1684004548 The ELN accuses Petro of stigmatizing and respecting them for

The ELN accuses Petro of stigmatizing and respecting them for labeling the guerrillas a criminal group

- Photo provided by the Colombian Presidency showing Colombian President Gustavo Petro delivering a televised address on Friday at the Casa de Nariño in Bogotá, Colombia.– Photo provided by the Colombian Presidency showing Colombian President Gustavo Petro delivering a televised address on Friday at the Casa de Nariño in Bogotá, Colombia. Colombian Presidency (EFE)

The news put the guerrillas out of the suffocation caused by Havana’s humidity. One of them had just read with astonishment the statements made by Gustavo Petro, collected yesterday in the newspaper El Espectador, and warned the rest. The President, the information said, doubted that the bosses sitting at the negotiating table with the government really ruled over the armed guerrillas and assured that their real reason for their existence in these times was the illegal economy, i.e. the drug dealing, be. and blackmail. The guerrilla delegates couldn’t believe that the head of state, so rhetorical at times, would suddenly stab them with that dagger without making any sense. To be sure, they began following the Presidency’s direct Twitter account via a cell phone, which was broadcasting an event at which Petro addressed the admirals and generals of the armed forces passionately and uninhibitedly. As methodical as they are, Pablo Beltrán and his team waited to see the transcription in Word to grade their words in case there was an error. There really wasn’t. Petro had said exactly what El Espectador had said. Therefore, the ELN bosses took it as a real affront.

The matter has thrown into a crisis peace talks between the Colombian government and the ELN, which are currently taking place in Cuba. Twenty-four hours earlier, the guerrillas had issued a communiqué saying that everything was going well, that they were “consistently” working towards the ceasefire that worries the President so much and the mechanism for getting society’s participation in it. It was a mirage. Petro’s forceful words in front of the uniformed men, typical of someone who likes to repeat that he is the supreme commander of the armed forces, shattered all that harmony. “They sit at the table and talk, but do they govern?” Petro wondered. “Each of us has a lot of questions. Do they really rule?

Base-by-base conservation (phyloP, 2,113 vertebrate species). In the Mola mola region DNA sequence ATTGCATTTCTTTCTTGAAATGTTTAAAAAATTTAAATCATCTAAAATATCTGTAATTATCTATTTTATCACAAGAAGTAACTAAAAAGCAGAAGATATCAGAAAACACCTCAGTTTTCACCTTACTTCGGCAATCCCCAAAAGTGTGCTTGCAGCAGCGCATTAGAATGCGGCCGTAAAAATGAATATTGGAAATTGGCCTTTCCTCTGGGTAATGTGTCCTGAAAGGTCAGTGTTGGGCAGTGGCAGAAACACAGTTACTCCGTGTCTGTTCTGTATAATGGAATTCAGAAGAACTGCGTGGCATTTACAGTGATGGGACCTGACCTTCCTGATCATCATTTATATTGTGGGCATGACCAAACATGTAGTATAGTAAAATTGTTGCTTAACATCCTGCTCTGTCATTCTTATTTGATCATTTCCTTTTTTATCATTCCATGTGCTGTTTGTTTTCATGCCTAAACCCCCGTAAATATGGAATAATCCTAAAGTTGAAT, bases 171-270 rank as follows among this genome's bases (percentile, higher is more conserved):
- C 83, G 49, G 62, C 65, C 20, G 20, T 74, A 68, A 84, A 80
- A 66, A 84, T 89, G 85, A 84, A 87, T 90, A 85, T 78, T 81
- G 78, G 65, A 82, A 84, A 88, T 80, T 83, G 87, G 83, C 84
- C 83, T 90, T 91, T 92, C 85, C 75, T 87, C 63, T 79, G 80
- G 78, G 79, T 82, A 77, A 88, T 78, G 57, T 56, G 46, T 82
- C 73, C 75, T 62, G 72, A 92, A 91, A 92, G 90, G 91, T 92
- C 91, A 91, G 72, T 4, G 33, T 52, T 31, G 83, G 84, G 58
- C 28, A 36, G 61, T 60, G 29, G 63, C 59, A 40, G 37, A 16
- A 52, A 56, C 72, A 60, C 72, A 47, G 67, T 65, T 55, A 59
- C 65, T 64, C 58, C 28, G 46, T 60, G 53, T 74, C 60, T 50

He was referring to historical guerrilla leaders like Gabino, who has been a member of the ELN since childhood. Now he is old, said the President, and he has sat down to negotiate. But does it really rule? Petro implied no. The fronts are autonomous, they are federal, Petro continued, a statement by some security experts. This thesis says that the guerrillas hidden in camps in the middle of the jungle are not necessarily accountable to the leadership sitting at the negotiating table. “They’re all about the illegal economy, they have little to do with Father Camilo Torres (one of the founders, liberation theology believer). They share the same flag, yes, but their raison d’être is the illegal economy,” Petro continued .